It’s that time of year where all the kiddos look forward to that night of all nights, second only to Christmas, Halloween night and Trick or Treating! I’ll bet that as a real food eating parent you look to this night with some degree of anxiety. You’ve spend a lot of time and energy learning all about how all that candy your kids will be gifted with during their Halloween night rounds is very very bad for them. While the night with the kids, the costumes and the carnival atmosphere is something you look forward to, the candy part isn’t. At least not since you learned about real food.
I thought I’d share a few of my thoughts on this in this somewhat brief post. While my kids are grown and I’m not an actual Granny yet, I just play one on the internet ;-), I do remember well the worry that went along with being a Momma concerned about healthy food watching the gluttonous consumption of candy that went along with Halloween night. It may surprise you but I wish I had enjoyed more and worried much less. One night of commercial candy consumption isn’t a big deal in light of a year of meals and snacks that are heavy on nutrition. And there are only 13 or 14 Halloween nights to spend with each kiddo … you won’t want to miss a minute worrying.0
If We’re Doing Real Food do I Need to Forbid Commercial Candy?
Lots of parents worry about how to handle the candy issue when transitioning to real food. You know there will be lots of occasions where your children will be the odd child out if they aren’t permitted to eat commercially made candy. You also know what’s in that candy. High frutose corn syrup from GMO corn, hydrogenated oils, artificial colors and God know’s what other additives for flavor. It’s scary to think of them eating this stuff once the curtain is lifted, right?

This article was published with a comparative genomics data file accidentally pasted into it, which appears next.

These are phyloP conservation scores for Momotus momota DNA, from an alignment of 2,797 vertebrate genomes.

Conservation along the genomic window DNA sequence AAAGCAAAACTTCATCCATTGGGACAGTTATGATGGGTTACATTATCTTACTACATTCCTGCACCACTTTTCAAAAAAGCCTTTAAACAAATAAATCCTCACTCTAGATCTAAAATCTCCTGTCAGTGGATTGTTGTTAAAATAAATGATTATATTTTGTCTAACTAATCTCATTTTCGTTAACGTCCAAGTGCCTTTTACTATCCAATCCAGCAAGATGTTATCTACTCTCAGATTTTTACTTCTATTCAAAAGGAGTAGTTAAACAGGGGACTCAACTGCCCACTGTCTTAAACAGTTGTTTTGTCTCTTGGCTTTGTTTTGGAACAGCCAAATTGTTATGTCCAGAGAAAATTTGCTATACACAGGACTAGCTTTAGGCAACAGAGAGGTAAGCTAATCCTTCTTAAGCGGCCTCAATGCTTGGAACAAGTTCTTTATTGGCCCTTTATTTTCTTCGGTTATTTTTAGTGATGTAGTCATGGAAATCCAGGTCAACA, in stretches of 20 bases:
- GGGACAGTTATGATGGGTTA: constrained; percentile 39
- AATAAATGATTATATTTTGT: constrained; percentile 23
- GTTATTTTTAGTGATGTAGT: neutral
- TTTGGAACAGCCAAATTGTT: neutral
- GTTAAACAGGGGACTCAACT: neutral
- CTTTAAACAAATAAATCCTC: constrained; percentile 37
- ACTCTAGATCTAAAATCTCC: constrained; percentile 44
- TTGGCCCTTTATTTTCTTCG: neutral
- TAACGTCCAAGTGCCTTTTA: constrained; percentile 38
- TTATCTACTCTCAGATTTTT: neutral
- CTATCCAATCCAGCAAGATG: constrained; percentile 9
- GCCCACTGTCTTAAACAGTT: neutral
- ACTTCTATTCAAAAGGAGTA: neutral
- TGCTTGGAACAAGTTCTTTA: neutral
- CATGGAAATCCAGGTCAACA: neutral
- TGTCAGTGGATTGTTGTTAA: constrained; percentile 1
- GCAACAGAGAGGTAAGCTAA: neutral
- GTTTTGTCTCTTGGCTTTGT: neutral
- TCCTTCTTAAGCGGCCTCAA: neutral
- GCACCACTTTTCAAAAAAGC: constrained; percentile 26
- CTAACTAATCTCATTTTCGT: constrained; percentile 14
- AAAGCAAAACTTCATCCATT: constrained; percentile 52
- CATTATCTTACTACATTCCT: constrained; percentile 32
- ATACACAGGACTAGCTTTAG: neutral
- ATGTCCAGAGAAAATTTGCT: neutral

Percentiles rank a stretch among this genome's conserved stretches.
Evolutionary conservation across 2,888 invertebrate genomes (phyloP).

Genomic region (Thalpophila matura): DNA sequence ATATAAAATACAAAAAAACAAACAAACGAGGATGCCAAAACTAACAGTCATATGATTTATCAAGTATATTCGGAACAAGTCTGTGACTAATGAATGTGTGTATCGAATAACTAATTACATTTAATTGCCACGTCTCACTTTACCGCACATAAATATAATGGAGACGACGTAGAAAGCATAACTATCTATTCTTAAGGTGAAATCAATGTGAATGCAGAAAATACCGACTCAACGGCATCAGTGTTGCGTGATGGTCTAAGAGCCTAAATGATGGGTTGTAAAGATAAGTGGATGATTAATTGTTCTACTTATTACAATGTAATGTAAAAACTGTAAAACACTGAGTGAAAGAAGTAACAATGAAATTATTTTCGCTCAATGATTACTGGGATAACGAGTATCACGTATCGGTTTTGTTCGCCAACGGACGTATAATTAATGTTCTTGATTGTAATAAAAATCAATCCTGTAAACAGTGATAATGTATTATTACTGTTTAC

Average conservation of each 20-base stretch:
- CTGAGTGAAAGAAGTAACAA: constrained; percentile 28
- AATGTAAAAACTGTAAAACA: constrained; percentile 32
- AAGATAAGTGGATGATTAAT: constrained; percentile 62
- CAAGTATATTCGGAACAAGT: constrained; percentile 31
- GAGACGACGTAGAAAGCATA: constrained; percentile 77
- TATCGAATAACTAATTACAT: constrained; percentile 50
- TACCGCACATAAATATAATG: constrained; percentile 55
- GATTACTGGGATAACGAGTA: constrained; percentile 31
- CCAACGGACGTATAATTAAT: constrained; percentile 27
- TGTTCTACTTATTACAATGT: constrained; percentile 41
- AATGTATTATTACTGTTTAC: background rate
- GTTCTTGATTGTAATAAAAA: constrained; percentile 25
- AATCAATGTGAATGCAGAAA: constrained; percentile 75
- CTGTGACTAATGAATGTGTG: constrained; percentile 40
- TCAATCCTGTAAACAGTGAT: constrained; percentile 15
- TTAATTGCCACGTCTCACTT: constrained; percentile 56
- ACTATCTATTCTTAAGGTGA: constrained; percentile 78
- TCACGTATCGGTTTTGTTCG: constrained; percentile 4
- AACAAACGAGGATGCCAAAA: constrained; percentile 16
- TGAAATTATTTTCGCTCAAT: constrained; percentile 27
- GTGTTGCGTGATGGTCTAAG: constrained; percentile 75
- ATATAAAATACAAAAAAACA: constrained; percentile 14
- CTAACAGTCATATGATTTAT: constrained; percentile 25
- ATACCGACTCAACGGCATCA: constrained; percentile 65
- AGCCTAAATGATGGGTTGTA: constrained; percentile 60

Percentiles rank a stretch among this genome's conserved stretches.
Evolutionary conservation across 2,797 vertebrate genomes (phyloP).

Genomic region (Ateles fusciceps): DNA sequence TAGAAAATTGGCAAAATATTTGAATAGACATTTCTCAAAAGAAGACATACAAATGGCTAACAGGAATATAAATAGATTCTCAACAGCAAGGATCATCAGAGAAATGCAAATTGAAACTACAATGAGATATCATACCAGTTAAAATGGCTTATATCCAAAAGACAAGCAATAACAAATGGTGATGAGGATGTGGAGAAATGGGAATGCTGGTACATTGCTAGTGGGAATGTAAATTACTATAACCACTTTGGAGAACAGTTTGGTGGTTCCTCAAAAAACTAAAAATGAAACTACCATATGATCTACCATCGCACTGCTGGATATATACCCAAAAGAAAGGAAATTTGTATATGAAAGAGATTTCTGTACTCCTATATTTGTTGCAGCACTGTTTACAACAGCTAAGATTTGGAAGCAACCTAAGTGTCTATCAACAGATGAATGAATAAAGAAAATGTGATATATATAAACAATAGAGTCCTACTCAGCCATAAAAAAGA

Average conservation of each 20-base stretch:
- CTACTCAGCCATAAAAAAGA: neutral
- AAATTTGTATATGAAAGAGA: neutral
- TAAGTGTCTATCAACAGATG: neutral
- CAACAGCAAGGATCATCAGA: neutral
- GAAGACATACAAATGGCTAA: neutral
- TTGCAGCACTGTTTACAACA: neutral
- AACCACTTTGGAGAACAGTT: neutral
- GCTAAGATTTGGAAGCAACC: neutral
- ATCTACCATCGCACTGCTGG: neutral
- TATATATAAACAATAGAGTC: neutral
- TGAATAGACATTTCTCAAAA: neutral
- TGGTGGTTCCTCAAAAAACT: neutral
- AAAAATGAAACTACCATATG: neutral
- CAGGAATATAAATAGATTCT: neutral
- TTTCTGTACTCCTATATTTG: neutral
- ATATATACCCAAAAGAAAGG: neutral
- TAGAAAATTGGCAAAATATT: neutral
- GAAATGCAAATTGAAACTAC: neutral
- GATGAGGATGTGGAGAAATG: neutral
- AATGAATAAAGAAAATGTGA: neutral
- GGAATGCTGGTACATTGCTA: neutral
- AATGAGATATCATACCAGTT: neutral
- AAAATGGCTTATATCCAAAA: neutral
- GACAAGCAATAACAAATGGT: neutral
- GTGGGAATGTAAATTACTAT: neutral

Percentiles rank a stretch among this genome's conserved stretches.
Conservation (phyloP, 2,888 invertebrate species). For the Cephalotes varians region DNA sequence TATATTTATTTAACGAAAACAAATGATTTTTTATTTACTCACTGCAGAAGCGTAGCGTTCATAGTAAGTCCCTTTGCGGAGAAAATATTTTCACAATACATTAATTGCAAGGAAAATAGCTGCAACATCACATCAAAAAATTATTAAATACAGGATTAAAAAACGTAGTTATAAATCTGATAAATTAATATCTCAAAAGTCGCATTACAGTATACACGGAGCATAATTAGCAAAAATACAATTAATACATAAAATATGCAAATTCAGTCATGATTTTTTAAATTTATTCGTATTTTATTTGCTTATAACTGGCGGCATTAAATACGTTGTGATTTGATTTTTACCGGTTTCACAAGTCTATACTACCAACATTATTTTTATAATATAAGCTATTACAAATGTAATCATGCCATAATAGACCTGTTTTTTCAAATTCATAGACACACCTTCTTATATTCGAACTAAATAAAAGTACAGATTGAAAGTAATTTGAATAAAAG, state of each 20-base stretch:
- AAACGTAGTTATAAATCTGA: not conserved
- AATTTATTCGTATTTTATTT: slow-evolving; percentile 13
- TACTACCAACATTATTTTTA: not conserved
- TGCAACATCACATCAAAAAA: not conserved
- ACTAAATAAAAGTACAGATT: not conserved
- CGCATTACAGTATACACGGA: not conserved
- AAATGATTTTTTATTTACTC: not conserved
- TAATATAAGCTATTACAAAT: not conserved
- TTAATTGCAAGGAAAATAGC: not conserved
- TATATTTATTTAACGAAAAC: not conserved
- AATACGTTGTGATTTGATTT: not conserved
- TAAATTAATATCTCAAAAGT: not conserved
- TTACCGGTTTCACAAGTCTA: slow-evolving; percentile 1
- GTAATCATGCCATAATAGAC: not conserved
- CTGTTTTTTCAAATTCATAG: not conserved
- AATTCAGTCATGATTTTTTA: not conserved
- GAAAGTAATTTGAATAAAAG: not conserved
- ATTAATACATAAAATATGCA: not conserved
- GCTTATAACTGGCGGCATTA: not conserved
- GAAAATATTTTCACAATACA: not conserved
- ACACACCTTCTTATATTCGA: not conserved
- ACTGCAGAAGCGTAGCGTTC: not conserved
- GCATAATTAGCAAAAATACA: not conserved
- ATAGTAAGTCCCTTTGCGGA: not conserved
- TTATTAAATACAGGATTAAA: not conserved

There are a number of ways around this conundrum all more or less satisfactory depending on your situation. If your kids are very small you could trade the trick or treat candy for healthier treats. If a little bigger you could have a Halloween party and make the treats yourself. But if none of these work you’ll have to deal with the question.
If you’re implementing a strict real food diet or your child is having health issues you may need to go the route of forbidding, at least for now. For families in a more general situation though I’d suggest just going with the flow to some degree.
The 80/20 Real Food Diet and Holidays
If your child doesn’t have health problems that prevent it I’d allow them to trick or treat or attend parties without real food restrictions. These holiday events are rare occasions … one, two or three days out of 365 that are otherwise filled with nutrient dense real food. It’s really a drop in the bucket, nutrition-wise. It’s important to remember that to keep perspective. And don’t let worry over it ruin you’re enjoyment watching the fun they are having!0
I consider holidays a kind of real food time-out, so to speak ;-). Now, if I’m making the food or the treats I make real food versions and enjoy them all the more. But, more often we’re not in control of what the food is or how it’s made. And inquiries would strain relationships with family and friends. And in the case of Halloween it’s likely to lead to your child being the odd kid out. So, I just consider holidays to be part of the 20% of our diet that is not real food. I’d love it if we could enjoy real food treats and meals during the holidays everywhere we went but that isn’t realistic.
So, relax one night isn’t all that important!
What do you do at your house? Do you have a clever work-around you’d like to share with us?
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